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In the first round of the 1987 draft, the Dolphins used the 16th pick to select John Bosa, a defensive end from Boston College. Miami again drafted 16th the following year, choosing Eric Kumerow, a linebacker from Ohio State whose father and uncle had been NFL offensive linemen. In ’93, Bosa married Kumerow’s sister, Cheryl, and they had two sons, Nick and Joey. Joey, of course, is a Pro Bowl edge rusher for the Chargers. Meanwhile, Jake Kumerow, son of Eric, is a receiver who went undrafted in 2015 but caught on with the Packers, starting two games last season.
So it is that when Ohio State defensive end Nick Bosa was taken last week in the 2019 draft, second overall by the 49ers, he become the seventh player in the family, over three generations, to join the NFL. Yet none of them could ever hope to be considered the most feared and fearsome member of the clan. Not by a long shot.
Tony Accardo didn’t get the mob handle Joey Batters for his proficiency at baking muffins. And the same ruthlessness that earned Accardo his nickname and a place on Al Capone’s org chart was on full display a half-century later. In early 1978, Accardo was in California to escape the Midwest’s biting cold when robbers broke into his suburban Chicago home. The 71-year-old Accardo seethed, less for rage over property lost than over the breach of respect.
At the time, he passed his days playing with his grandkids, including his daughter Marie’s thick-shouldered son, Eric, then 12. Still, Accardo wasn’t beyond demonstrating who was boss. Using his connections to identify the thieves, he betrayed no mercy. Within the year, 10 men were dead. According to the Chicago Tribune, “Each was found with his throat cut; one was castrated and disemboweled, his face removed with a blow torch, a punishment imposed, presumably, because he was Italian and should have known better.” As another account in The Guardian put it, Accardo “avenged insult with interest.”
This was business as usual. Accardo was born in Chicago in 1906, the year after his parents emigrated from Sicily. Though he was later believed to have a photographic memory, Tony dropped out of school at 14, in 1920, not coincidentally the first year that the sale, manufacture and transportation of alcohol was made illegal by the Eighteenth Amendment. Short on formal education but long on street smarts, he went to work for local crime syndicates and neighborhood bootleggers, executing muggings and serving as a lookout, before graduating to armed robbery.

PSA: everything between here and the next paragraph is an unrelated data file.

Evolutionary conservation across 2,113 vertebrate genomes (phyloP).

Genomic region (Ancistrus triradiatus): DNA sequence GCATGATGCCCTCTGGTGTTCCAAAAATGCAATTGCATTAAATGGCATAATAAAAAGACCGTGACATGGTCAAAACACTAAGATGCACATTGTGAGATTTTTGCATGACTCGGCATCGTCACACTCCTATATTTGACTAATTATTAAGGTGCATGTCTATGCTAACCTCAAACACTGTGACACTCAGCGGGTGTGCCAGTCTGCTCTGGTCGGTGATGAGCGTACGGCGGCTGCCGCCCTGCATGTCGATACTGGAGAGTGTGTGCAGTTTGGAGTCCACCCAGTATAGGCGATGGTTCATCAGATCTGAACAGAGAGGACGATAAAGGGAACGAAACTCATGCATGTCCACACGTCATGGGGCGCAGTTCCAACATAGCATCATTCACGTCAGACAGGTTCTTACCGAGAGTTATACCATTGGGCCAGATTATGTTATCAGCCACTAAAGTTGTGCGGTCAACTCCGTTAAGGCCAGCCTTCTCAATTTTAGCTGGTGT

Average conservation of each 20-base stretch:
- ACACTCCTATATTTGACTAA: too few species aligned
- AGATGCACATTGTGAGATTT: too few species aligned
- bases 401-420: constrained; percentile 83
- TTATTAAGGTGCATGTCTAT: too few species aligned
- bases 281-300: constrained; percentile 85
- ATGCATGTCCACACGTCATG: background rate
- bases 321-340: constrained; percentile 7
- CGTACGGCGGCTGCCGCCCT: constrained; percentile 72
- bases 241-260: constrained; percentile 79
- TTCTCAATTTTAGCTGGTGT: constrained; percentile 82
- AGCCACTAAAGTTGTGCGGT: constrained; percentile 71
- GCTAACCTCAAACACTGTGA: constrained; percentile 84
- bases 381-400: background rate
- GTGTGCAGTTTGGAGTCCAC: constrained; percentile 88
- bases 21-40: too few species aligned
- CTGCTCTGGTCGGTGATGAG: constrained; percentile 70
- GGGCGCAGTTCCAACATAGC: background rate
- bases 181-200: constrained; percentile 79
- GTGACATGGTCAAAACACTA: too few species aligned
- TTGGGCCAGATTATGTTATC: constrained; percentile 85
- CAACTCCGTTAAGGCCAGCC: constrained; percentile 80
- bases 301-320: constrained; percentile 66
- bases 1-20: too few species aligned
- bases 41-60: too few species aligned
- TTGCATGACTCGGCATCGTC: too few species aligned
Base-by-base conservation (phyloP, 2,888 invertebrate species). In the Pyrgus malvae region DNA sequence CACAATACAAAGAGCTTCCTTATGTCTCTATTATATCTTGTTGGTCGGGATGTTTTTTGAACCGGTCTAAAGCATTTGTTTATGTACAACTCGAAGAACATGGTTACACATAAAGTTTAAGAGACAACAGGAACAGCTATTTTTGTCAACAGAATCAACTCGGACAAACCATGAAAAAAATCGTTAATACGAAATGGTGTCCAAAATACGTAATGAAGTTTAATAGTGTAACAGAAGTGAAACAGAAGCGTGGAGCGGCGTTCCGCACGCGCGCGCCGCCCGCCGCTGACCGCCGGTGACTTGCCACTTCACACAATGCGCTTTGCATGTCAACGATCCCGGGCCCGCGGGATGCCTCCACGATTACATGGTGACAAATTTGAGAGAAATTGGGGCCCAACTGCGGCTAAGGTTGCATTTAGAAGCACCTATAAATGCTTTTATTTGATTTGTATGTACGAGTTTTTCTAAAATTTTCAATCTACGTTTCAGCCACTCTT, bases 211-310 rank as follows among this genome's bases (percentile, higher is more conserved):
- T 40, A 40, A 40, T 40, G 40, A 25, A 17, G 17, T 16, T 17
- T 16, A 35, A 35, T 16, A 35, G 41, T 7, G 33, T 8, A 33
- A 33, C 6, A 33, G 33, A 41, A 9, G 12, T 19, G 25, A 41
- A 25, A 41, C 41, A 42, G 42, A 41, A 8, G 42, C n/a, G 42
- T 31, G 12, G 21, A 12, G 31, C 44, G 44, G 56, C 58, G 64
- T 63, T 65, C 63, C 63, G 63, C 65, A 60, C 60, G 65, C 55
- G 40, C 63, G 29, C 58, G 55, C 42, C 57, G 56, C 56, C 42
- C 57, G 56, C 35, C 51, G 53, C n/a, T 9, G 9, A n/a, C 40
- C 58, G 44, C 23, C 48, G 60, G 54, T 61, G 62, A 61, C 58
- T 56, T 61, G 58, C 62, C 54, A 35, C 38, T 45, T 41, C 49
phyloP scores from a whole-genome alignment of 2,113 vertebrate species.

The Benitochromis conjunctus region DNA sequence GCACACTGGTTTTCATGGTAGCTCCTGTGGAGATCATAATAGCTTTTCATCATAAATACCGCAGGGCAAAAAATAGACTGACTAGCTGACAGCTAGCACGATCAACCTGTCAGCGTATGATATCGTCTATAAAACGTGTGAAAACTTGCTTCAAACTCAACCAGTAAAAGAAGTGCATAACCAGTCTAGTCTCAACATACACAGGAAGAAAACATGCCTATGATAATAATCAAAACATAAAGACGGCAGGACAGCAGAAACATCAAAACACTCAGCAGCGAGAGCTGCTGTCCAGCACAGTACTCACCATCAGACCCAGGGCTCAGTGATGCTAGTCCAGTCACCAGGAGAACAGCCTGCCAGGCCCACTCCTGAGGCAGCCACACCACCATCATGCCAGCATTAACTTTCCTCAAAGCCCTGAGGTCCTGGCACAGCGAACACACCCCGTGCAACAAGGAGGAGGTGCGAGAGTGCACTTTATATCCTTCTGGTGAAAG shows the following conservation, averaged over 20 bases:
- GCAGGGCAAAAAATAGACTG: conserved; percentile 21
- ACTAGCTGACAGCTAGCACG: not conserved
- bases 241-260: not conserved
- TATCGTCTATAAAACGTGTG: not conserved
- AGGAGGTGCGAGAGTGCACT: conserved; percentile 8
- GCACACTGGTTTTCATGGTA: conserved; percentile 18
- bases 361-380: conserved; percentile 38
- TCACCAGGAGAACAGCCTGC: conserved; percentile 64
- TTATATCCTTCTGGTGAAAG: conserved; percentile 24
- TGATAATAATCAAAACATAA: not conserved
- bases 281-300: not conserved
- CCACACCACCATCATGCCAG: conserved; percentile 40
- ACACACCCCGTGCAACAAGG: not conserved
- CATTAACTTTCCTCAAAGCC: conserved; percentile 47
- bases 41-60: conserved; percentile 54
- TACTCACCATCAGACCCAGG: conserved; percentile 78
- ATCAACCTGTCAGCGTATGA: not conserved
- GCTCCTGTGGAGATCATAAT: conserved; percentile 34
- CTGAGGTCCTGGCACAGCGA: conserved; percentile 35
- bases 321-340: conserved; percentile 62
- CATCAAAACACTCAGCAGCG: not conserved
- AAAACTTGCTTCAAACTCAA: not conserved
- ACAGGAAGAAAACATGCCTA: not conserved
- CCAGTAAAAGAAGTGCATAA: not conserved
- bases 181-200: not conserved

In the mid-’20s he caught the eye of the real Scarface. In John Kobler’s definitive biography Capone, the author writes that Accardo became a bodyguard “and was sometimes seen in the lobby of the Hotel Lexington with a tommy gun across his knee.” He was having lunch with his boss in 1926 when members of Chicago’s North Side Gang opened fire. According to mob lore, Accardo splayed his body over Capone to thwart the hit.
Accardo would not only take bullets for Capone, but also deliver deadly blows. By some accounts he helped plan the 1929 St. Valentine’s Day Massacre, when Capone’s soldiers, dressed as police, killed seven members of Bugs Moran’s rival bootlegging gang. Days later Accardo figured prominently at a dinner that had been arranged both to celebrate Capone’s consolidation of power and to deal with two troublesome capos. In a scene later bastardized in the 1987 film The Untouchables, Accardo took the men out back before the main course was served and bashed their skulls in with a baseball bat. “Boy, this kid is a real Joey Batters,” Capone allegedly enthused about his protégé. The nickname stuck.
Despite these acts of violence, Accardo was, really, more brain than muscle. His specialties: understanding legal loopholes, expanding the mob’s reach and prospecting for new revenue streams. He was particularly involved in the gambling racket around Chicago, at one point overseeing an estimated 7,500 mob-controlled businesses that offered games of chance.
While Capone was a model of public flamboyance, Accardo cut the opposite figure, never granting interviews and living by the credo “keep your head down.” On the rare occasion when he appeared in public, he typically wore a hat pulled low and sunglasses shrouding his face.
After Capone’s conviction for tax evasion in 1931, Accardo became a leader in the Chicago operation, gaining power when Frank (the Enforcer) Nitti committed suicide in ’43 and Paul (the Waiter) Ricca was convicted on extortion charges nine months later. By the late 1940s, Accardo was in full control of the Chicago mafia. (Not that he ever admitted it. For decades he was invariably described as an alleged or reputed mob boss.)